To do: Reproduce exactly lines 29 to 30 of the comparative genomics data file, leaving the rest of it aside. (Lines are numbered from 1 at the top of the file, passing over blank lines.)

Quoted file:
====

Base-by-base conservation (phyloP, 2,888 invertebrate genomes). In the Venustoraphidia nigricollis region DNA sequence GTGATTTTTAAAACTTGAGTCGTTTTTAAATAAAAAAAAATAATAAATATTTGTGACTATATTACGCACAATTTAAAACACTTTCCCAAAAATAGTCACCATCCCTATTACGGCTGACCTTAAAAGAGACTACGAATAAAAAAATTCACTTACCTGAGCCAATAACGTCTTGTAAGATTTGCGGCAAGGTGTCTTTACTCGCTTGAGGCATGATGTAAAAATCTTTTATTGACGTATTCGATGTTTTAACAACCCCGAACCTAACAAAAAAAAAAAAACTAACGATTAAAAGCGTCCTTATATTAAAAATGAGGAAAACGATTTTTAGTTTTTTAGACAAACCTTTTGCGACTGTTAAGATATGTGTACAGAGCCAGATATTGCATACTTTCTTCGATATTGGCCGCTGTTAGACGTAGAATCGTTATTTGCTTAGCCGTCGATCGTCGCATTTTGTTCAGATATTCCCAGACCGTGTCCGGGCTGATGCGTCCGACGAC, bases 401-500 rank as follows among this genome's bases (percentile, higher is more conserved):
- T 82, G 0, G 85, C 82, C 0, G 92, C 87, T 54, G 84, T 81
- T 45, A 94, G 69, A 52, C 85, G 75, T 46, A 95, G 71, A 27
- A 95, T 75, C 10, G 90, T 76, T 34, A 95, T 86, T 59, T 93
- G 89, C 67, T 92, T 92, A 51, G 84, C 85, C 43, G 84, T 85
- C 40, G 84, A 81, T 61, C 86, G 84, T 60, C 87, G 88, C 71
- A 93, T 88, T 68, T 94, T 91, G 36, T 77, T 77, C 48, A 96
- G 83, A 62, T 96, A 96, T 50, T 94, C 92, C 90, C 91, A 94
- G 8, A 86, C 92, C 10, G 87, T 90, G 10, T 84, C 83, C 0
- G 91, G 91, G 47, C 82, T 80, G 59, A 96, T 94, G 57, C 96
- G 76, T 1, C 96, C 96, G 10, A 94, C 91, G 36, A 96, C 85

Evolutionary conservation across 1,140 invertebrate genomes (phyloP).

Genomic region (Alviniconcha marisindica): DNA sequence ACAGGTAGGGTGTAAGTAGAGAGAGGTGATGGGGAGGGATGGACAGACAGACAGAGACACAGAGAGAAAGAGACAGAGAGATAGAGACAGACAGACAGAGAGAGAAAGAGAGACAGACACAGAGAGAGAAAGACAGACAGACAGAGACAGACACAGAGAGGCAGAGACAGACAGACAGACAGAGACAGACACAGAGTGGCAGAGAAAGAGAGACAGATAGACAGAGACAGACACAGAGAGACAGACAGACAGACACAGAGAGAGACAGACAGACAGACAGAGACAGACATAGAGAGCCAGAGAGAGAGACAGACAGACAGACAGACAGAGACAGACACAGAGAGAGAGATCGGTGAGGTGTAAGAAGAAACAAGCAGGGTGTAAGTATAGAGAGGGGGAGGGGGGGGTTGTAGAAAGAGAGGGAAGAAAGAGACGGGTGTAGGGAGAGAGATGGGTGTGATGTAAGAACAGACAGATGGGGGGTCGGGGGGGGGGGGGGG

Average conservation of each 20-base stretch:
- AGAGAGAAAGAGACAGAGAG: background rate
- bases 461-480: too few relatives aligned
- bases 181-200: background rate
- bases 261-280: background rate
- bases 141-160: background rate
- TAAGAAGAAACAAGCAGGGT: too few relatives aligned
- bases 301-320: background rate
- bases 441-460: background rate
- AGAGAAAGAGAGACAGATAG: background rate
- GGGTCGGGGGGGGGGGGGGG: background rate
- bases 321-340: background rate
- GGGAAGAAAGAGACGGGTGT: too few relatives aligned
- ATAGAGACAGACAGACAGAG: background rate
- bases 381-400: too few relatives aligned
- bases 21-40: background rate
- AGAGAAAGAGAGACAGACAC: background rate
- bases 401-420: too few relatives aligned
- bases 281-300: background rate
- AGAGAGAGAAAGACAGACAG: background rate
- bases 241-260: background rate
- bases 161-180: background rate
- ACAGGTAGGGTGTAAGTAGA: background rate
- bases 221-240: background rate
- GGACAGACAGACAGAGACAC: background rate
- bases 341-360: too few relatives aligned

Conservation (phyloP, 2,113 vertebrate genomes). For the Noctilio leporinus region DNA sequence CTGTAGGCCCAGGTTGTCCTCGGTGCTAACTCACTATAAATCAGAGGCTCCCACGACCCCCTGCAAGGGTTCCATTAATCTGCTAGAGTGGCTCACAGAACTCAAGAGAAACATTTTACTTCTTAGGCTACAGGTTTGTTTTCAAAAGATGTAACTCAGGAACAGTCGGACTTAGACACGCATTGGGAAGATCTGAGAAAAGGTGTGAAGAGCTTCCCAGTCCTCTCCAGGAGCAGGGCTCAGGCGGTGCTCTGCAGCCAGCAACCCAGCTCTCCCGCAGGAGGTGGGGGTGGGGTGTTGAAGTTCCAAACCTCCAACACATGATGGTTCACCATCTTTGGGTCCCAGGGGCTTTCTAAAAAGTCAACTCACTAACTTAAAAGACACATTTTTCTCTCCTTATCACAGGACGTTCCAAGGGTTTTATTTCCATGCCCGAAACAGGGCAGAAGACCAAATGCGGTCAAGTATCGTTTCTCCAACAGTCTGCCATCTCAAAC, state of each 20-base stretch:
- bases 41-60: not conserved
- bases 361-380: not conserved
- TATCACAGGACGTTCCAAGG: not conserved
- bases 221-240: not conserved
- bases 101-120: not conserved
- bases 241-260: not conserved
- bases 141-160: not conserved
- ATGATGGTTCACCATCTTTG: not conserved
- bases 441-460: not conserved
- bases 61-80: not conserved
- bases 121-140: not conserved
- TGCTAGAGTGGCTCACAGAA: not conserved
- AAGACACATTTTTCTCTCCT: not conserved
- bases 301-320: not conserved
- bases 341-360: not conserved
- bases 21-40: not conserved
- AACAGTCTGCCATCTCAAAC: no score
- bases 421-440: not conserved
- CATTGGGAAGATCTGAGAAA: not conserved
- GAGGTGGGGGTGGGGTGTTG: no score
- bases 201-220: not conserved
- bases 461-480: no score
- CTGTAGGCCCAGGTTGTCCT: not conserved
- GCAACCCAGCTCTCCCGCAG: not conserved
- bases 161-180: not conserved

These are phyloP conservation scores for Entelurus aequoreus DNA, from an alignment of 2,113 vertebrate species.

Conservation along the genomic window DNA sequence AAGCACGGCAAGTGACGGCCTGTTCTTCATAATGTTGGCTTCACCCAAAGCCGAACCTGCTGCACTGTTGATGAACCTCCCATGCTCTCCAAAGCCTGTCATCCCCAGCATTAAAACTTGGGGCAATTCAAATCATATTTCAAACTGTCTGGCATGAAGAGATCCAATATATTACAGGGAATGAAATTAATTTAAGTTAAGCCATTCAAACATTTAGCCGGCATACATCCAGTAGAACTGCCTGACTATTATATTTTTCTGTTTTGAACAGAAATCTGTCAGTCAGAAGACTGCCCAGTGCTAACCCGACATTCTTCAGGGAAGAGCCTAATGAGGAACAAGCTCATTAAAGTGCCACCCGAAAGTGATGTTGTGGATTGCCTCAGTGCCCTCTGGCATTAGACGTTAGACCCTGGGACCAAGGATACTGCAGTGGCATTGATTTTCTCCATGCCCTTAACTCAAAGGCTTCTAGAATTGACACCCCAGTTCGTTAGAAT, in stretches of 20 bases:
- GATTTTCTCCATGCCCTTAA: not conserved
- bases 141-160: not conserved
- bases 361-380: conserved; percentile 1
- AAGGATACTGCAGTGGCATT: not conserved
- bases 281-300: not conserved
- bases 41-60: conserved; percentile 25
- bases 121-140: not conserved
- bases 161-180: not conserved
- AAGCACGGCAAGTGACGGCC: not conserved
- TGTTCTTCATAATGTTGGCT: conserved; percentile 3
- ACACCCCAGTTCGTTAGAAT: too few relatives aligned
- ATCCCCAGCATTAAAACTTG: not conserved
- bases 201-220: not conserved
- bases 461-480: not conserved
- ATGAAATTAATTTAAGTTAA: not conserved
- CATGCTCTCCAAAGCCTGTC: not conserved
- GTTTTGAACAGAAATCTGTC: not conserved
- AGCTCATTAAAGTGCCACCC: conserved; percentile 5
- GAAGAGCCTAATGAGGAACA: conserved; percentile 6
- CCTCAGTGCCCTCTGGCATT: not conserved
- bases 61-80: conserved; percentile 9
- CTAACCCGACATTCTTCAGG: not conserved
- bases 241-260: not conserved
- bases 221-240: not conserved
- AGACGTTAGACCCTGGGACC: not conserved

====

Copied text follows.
- bases 21-40: background rate
- AGAGAAAGAGAGACAGACAC: background rate